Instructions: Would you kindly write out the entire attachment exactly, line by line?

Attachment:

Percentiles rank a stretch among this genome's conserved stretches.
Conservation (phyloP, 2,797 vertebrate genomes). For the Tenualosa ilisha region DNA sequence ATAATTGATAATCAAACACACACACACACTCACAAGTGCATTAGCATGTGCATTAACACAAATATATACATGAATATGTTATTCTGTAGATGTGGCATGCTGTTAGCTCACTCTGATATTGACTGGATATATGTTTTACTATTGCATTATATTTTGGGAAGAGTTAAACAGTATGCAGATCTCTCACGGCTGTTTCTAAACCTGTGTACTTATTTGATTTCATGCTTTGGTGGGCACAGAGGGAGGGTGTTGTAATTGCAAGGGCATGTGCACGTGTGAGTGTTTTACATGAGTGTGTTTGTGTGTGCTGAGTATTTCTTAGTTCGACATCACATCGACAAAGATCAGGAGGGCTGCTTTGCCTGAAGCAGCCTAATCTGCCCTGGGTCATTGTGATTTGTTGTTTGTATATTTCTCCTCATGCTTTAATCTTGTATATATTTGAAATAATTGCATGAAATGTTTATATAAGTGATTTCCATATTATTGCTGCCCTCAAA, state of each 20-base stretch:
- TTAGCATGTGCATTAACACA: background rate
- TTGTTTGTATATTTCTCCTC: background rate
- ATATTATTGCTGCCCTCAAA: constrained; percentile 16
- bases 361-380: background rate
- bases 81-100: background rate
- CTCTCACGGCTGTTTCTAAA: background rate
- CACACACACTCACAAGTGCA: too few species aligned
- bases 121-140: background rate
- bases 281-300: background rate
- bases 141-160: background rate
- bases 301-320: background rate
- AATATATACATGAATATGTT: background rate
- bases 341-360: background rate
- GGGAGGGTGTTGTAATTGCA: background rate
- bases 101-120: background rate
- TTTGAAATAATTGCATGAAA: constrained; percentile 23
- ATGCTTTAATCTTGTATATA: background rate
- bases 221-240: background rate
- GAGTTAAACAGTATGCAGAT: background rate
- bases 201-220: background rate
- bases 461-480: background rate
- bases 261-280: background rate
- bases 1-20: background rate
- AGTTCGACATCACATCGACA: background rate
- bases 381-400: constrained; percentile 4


Percentiles rank a stretch among this genome's conserved stretches.
Conservation (phyloP, 2,797 vertebrate genomes). For the Tenualosa ilisha region DNA sequence ATAATTGATAATCAAACACACACACACACTCACAAGTGCATTAGCATGTGCATTAACACAAATATATACATGAATATGTTATTCTGTAGATGTGGCATGCTGTTAGCTCACTCTGATATTGACTGGATATATGTTTTACTATTGCATTATATTTTGGGAAGAGTTAAACAGTATGCAGATCTCTCACGGCTGTTTCTAAACCTGTGTACTTATTTGATTTCATGCTTTGGTGGGCACAGAGGGAGGGTGTTGTAATTGCAAGGGCATGTGCACGTGTGAGTGTTTTACATGAGTGTGTTTGTGTGTGCTGAGTATTTCTTAGTTCGACATCACATCGACAAAGATCAGGAGGGCTGCTTTGCCTGAAGCAGCCTAATCTGCCCTGGGTCATTGTGATTTGTTGTTTGTATATTTCTCCTCATGCTTTAATCTTGTATATATTTGAAATAATTGCATGAAATGTTTATATAAGTGATTTCCATATTATTGCTGCCCTCAAA, state of each 20-base stretch:
- TTAGCATGTGCATTAACACA: background rate
- TTGTTTGTATATTTCTCCTC: background rate
- ATATTATTGCTGCCCTCAAA: constrained; percentile 16
- bases 361-380: background rate
- bases 81-100: background rate
- CTCTCACGGCTGTTTCTAAA: background rate
- CACACACACTCACAAGTGCA: too few species aligned
- bases 121-140: background rate
- bases 281-300: background rate
- bases 141-160: background rate
- bases 301-320: background rate
- AATATATACATGAATATGTT: background rate
- bases 341-360: background rate
- GGGAGGGTGTTGTAATTGCA: background rate
- bases 101-120: background rate
- TTTGAAATAATTGCATGAAA: constrained; percentile 23
- ATGCTTTAATCTTGTATATA: background rate
- bases 221-240: background rate
- GAGTTAAACAGTATGCAGAT: background rate
- bases 201-220: background rate
- bases 461-480: background rate
- bases 261-280: background rate
- bases 1-20: background rate
- AGTTCGACATCACATCGACA: background rate
- bases 381-400: constrained; percentile 4